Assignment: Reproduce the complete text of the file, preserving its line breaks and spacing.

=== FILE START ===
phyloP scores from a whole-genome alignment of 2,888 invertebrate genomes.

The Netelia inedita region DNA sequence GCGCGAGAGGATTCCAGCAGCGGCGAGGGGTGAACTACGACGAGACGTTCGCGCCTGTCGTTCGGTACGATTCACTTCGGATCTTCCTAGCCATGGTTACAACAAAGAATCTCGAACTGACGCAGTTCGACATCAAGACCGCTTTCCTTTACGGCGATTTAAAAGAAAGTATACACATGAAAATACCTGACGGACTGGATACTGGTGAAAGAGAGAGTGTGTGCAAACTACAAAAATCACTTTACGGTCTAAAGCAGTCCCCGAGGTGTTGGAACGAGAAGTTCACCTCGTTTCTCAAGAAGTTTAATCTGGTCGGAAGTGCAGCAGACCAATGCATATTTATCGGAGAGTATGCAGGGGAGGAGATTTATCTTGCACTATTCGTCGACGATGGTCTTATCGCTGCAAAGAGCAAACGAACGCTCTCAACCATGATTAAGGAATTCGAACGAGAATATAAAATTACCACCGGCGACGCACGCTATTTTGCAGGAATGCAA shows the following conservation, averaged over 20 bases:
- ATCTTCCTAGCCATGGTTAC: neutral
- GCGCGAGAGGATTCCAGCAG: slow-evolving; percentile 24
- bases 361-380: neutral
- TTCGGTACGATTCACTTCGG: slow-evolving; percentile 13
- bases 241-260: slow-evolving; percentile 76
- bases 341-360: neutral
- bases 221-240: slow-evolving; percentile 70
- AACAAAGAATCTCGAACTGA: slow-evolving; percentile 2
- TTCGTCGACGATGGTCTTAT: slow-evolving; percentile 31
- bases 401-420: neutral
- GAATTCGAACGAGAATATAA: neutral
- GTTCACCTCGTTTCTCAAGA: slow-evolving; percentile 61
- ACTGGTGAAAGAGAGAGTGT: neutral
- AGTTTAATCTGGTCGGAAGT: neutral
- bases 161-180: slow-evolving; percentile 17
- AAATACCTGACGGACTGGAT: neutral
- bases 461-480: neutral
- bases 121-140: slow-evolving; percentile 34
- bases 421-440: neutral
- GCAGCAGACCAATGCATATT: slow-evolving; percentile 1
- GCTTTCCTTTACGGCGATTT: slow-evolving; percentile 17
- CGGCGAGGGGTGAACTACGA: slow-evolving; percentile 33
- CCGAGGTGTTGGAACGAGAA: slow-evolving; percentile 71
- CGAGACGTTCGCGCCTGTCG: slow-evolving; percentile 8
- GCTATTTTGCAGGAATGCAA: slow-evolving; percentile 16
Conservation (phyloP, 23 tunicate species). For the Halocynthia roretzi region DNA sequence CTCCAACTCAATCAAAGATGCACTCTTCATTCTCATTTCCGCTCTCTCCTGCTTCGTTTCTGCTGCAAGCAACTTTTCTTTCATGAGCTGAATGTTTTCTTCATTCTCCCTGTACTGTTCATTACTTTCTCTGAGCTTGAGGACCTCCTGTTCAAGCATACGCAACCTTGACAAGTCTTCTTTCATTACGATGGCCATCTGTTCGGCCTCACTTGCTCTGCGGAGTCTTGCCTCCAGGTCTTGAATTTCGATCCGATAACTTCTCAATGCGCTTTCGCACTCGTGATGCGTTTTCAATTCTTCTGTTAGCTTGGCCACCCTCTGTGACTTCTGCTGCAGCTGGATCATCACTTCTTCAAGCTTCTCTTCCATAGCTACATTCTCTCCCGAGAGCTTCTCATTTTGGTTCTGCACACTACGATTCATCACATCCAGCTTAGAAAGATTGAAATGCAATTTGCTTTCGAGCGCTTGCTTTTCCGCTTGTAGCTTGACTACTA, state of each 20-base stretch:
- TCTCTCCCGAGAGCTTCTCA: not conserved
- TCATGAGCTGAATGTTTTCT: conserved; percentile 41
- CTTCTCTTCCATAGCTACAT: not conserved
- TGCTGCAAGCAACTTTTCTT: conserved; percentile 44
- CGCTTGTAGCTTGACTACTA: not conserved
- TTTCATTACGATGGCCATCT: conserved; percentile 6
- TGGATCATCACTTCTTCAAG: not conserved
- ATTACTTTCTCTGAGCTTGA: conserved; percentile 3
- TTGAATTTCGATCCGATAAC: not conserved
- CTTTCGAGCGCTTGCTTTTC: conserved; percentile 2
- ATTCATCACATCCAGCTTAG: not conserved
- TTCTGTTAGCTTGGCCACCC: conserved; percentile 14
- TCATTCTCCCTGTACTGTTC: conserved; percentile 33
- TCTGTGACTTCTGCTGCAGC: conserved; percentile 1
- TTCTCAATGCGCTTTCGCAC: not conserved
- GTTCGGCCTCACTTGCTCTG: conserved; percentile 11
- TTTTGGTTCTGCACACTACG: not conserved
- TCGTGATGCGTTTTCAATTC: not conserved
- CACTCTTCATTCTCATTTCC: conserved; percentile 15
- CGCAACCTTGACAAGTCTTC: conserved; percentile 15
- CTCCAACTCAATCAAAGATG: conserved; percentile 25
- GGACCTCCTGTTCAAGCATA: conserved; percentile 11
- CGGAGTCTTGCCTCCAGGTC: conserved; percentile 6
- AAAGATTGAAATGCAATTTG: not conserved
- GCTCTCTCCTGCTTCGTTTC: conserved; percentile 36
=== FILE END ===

phyloP scores from a whole-genome alignment of 2,888 invertebrate genomes.

The Netelia inedita region DNA sequence GCGCGAGAGGATTCCAGCAGCGGCGAGGGGTGAACTACGACGAGACGTTCGCGCCTGTCGTTCGGTACGATTCACTTCGGATCTTCCTAGCCATGGTTACAACAAAGAATCTCGAACTGACGCAGTTCGACATCAAGACCGCTTTCCTTTACGGCGATTTAAAAGAAAGTATACACATGAAAATACCTGACGGACTGGATACTGGTGAAAGAGAGAGTGTGTGCAAACTACAAAAATCACTTTACGGTCTAAAGCAGTCCCCGAGGTGTTGGAACGAGAAGTTCACCTCGTTTCTCAAGAAGTTTAATCTGGTCGGAAGTGCAGCAGACCAATGCATATTTATCGGAGAGTATGCAGGGGAGGAGATTTATCTTGCACTATTCGTCGACGATGGTCTTATCGCTGCAAAGAGCAAACGAACGCTCTCAACCATGATTAAGGAATTCGAACGAGAATATAAAATTACCACCGGCGACGCACGCTATTTTGCAGGAATGCAA shows the following conservation, averaged over 20 bases:
- ATCTTCCTAGCCATGGTTAC: neutral
- GCGCGAGAGGATTCCAGCAG: slow-evolving; percentile 24
- bases 361-380: neutral
- TTCGGTACGATTCACTTCGG: slow-evolving; percentile 13
- bases 241-260: slow-evolving; percentile 76
- bases 341-360: neutral
- bases 221-240: slow-evolving; percentile 70
- AACAAAGAATCTCGAACTGA: slow-evolving; percentile 2
- TTCGTCGACGATGGTCTTAT: slow-evolving; percentile 31
- bases 401-420: neutral
- GAATTCGAACGAGAATATAA: neutral
- GTTCACCTCGTTTCTCAAGA: slow-evolving; percentile 61
- ACTGGTGAAAGAGAGAGTGT: neutral
- AGTTTAATCTGGTCGGAAGT: neutral
- bases 161-180: slow-evolving; percentile 17
- AAATACCTGACGGACTGGAT: neutral
- bases 461-480: neutral
- bases 121-140: slow-evolving; percentile 34
- bases 421-440: neutral
- GCAGCAGACCAATGCATATT: slow-evolving; percentile 1
- GCTTTCCTTTACGGCGATTT: slow-evolving; percentile 17
- CGGCGAGGGGTGAACTACGA: slow-evolving; percentile 33
- CCGAGGTGTTGGAACGAGAA: slow-evolving; percentile 71
- CGAGACGTTCGCGCCTGTCG: slow-evolving; percentile 8
- GCTATTTTGCAGGAATGCAA: slow-evolving; percentile 16
Conservation (phyloP, 23 tunicate species). For the Halocynthia roretzi region DNA sequence CTCCAACTCAATCAAAGATGCACTCTTCATTCTCATTTCCGCTCTCTCCTGCTTCGTTTCTGCTGCAAGCAACTTTTCTTTCATGAGCTGAATGTTTTCTTCATTCTCCCTGTACTGTTCATTACTTTCTCTGAGCTTGAGGACCTCCTGTTCAAGCATACGCAACCTTGACAAGTCTTCTTTCATTACGATGGCCATCTGTTCGGCCTCACTTGCTCTGCGGAGTCTTGCCTCCAGGTCTTGAATTTCGATCCGATAACTTCTCAATGCGCTTTCGCACTCGTGATGCGTTTTCAATTCTTCTGTTAGCTTGGCCACCCTCTGTGACTTCTGCTGCAGCTGGATCATCACTTCTTCAAGCTTCTCTTCCATAGCTACATTCTCTCCCGAGAGCTTCTCATTTTGGTTCTGCACACTACGATTCATCACATCCAGCTTAGAAAGATTGAAATGCAATTTGCTTTCGAGCGCTTGCTTTTCCGCTTGTAGCTTGACTACTA, state of each 20-base stretch:
- TCTCTCCCGAGAGCTTCTCA: not conserved
- TCATGAGCTGAATGTTTTCT: conserved; percentile 41
- CTTCTCTTCCATAGCTACAT: not conserved
- TGCTGCAAGCAACTTTTCTT: conserved; percentile 44
- CGCTTGTAGCTTGACTACTA: not conserved
- TTTCATTACGATGGCCATCT: conserved; percentile 6
- TGGATCATCACTTCTTCAAG: not conserved
- ATTACTTTCTCTGAGCTTGA: conserved; percentile 3
- TTGAATTTCGATCCGATAAC: not conserved
- CTTTCGAGCGCTTGCTTTTC: conserved; percentile 2
- ATTCATCACATCCAGCTTAG: not conserved
- TTCTGTTAGCTTGGCCACCC: conserved; percentile 14
- TCATTCTCCCTGTACTGTTC: conserved; percentile 33
- TCTGTGACTTCTGCTGCAGC: conserved; percentile 1
- TTCTCAATGCGCTTTCGCAC: not conserved
- GTTCGGCCTCACTTGCTCTG: conserved; percentile 11
- TTTTGGTTCTGCACACTACG: not conserved
- TCGTGATGCGTTTTCAATTC: not conserved
- CACTCTTCATTCTCATTTCC: conserved; percentile 15
- CGCAACCTTGACAAGTCTTC: conserved; percentile 15
- CTCCAACTCAATCAAAGATG: conserved; percentile 25
- GGACCTCCTGTTCAAGCATA: conserved; percentile 11
- CGGAGTCTTGCCTCCAGGTC: conserved; percentile 6
- AAAGATTGAAATGCAATTTG: not conserved
- GCTCTCTCCTGCTTCGTTTC: conserved; percentile 36